Head of winemaking Bruce Jack said his team would work with Chardonnay and Shiraz growers “following the grapes through the winemaking process – we’re going to be involved all the way to the bottle”.
He added: “We want to be able to know exactly where each grape is that goes into a Kumala bottle, how workers and land is treated, what their ethical and sustainable practices are. We’ve got the volume, and now we need the authenticity.”
Jack, who was recruited by brand owner Constellation last October to look after its South African portfolio, has already put steps in place to improve quality.
He said: “We’re really starting to see a resurgence in the brand. In August, our winemaker Ben Jordaan started procuring wine directly from producers.” The brand’s previous owners Vincor and Western Wines had sourced wine through brokers to keep up with demand. Constellation acquired the brand in 2006 when it bought Vincor.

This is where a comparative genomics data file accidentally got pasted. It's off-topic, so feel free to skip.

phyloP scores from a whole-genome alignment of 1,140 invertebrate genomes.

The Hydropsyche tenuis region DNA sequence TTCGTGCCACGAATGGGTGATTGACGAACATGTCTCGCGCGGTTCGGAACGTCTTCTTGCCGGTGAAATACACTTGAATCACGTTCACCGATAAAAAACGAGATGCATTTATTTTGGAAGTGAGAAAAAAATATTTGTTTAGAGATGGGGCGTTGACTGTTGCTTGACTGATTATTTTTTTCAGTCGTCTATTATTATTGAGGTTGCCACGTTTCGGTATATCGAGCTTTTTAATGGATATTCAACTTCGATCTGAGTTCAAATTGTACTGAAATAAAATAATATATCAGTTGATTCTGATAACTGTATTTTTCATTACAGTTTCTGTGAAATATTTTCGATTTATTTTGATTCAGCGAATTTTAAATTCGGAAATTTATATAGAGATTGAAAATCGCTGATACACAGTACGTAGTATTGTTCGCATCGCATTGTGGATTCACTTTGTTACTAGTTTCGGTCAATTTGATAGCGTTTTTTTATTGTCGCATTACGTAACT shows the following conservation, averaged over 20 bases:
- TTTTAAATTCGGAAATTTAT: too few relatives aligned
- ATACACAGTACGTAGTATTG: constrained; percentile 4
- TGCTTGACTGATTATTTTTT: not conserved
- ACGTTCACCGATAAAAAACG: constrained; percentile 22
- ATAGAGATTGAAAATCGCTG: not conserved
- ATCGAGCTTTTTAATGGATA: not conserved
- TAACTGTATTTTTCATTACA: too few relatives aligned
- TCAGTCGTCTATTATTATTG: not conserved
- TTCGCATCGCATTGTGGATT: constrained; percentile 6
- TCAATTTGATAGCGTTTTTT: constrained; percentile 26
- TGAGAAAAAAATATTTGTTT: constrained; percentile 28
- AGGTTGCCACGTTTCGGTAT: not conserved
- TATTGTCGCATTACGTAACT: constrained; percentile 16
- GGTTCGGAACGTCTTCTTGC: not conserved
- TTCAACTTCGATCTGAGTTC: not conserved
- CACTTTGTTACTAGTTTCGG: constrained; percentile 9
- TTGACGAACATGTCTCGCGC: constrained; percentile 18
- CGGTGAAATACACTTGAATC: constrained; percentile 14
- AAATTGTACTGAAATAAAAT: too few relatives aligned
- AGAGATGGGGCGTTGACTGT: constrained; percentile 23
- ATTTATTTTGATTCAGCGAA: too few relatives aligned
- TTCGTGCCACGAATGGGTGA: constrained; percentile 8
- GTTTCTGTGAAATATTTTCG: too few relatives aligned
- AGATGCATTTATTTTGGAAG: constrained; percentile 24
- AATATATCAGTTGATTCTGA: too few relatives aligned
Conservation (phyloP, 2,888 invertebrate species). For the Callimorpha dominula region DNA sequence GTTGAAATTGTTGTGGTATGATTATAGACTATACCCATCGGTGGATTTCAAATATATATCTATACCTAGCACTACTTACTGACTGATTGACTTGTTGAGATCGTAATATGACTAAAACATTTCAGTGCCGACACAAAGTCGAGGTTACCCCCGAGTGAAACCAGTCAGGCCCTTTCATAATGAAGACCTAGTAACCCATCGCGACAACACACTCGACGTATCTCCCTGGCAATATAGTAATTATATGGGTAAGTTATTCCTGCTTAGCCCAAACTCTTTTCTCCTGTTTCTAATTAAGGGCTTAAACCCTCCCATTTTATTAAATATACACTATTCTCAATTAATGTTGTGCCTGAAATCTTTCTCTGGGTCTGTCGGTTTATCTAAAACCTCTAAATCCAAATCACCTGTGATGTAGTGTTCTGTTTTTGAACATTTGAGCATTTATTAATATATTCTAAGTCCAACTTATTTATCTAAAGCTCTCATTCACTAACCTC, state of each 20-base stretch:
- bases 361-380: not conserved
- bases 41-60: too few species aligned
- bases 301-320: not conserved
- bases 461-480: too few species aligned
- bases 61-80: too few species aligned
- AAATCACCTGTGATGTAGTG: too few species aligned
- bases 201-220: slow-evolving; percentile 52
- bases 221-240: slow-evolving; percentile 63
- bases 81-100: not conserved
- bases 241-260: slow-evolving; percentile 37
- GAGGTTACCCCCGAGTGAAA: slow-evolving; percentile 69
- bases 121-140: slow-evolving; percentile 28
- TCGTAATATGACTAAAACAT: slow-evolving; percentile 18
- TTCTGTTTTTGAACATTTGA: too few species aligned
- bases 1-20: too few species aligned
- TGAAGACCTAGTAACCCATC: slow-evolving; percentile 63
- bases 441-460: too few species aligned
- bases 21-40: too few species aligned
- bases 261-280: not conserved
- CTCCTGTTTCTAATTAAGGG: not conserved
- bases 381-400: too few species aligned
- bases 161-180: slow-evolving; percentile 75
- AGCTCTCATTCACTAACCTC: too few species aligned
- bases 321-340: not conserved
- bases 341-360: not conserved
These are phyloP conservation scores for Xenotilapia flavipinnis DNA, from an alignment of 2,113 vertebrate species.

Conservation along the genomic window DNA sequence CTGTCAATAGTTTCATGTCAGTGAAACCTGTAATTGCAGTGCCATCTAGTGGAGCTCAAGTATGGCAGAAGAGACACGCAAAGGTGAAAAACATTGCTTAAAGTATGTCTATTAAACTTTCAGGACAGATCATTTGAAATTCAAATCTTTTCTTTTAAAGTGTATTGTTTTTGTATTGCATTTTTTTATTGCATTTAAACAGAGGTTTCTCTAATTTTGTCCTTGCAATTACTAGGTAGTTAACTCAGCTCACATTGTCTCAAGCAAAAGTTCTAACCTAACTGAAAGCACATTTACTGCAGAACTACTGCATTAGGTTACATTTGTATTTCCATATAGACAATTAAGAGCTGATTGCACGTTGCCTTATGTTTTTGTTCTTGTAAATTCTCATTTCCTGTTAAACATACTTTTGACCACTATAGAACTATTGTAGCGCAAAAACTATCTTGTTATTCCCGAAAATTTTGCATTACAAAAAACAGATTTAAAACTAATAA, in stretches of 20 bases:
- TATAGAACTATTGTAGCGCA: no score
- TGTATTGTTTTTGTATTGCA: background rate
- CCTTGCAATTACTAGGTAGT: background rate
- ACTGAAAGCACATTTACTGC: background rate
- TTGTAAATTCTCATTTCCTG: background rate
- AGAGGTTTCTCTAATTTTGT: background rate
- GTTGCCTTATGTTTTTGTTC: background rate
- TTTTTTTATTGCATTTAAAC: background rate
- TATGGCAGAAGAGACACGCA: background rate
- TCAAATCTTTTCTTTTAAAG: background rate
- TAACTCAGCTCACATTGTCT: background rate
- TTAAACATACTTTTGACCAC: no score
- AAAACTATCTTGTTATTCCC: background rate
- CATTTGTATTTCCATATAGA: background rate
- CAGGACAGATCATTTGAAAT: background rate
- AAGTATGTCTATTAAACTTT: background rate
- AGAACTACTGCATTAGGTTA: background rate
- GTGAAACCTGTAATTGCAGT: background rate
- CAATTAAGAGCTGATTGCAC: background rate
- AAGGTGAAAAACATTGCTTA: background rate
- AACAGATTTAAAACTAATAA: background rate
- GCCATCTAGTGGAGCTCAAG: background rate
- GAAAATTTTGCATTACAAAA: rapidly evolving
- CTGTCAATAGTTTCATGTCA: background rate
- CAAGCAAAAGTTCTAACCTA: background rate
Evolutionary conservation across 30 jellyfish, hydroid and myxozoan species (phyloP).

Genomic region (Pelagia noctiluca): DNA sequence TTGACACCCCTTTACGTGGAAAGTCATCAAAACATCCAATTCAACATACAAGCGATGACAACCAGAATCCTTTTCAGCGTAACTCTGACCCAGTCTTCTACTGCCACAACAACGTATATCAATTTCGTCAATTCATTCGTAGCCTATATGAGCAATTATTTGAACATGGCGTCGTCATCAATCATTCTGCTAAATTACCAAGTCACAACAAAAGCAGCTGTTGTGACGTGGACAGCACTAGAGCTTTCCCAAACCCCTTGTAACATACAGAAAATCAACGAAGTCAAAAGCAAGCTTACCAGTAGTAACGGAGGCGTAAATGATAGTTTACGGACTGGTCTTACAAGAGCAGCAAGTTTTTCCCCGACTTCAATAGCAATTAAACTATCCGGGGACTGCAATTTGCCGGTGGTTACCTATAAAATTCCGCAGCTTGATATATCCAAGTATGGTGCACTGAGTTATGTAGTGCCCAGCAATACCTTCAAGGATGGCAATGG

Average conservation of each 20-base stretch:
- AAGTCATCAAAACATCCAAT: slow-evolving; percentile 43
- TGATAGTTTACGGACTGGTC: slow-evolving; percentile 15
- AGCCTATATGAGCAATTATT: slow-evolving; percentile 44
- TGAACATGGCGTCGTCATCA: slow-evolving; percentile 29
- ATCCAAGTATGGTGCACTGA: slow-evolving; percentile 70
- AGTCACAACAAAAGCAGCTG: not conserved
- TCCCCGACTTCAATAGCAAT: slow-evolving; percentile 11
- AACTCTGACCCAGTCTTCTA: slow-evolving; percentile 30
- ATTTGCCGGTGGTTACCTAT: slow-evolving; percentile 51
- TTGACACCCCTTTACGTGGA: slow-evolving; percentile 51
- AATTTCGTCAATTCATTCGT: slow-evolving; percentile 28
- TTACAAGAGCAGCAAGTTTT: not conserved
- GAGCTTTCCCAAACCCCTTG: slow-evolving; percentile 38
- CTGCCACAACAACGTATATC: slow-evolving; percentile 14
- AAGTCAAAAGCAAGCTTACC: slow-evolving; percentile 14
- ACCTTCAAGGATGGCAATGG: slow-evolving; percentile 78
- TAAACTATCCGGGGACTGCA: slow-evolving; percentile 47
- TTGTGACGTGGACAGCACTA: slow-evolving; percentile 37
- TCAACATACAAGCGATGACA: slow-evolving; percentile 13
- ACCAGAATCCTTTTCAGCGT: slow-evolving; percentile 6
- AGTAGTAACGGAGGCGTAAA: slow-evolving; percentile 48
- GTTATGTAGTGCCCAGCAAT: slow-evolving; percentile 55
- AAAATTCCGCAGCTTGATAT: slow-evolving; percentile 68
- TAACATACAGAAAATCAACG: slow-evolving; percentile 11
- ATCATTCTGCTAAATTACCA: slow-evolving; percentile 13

The Kumala team has started to work more closely with wine producers to make sure they get “absolutely the best tanks for the money”, Jack said. “We can do it because we’re buying more wine than anyone else,” he added.
Jack said the focus would be on “rebuilding the brand from a quality perspective”. “Forgetting the hype and the marketing, I want to make Kumala a wine I’m really proud to stand beside when I talk to journalists and buyers," he said.
Nielsen figures for Kumala show an 11 per cent drop in value sales – to £85.5m – during the year to Jan 27 2007.
Constellation’s purchase of Jack’s former employer Flagstone vineyards has also been completed. Bruce Jack said the Flagstone team would focus on “upping the quality” of entry-level blends Noon Gun and Longitude. A Flagstone Riesling and a “super-premium” Semillon/Sauvignon are under development and a “super dooper whoopee” red blend – a Shiraz/Malbec/Tannat with some Portuguese varietals – is currently maturing and due to hit shelves in 2010.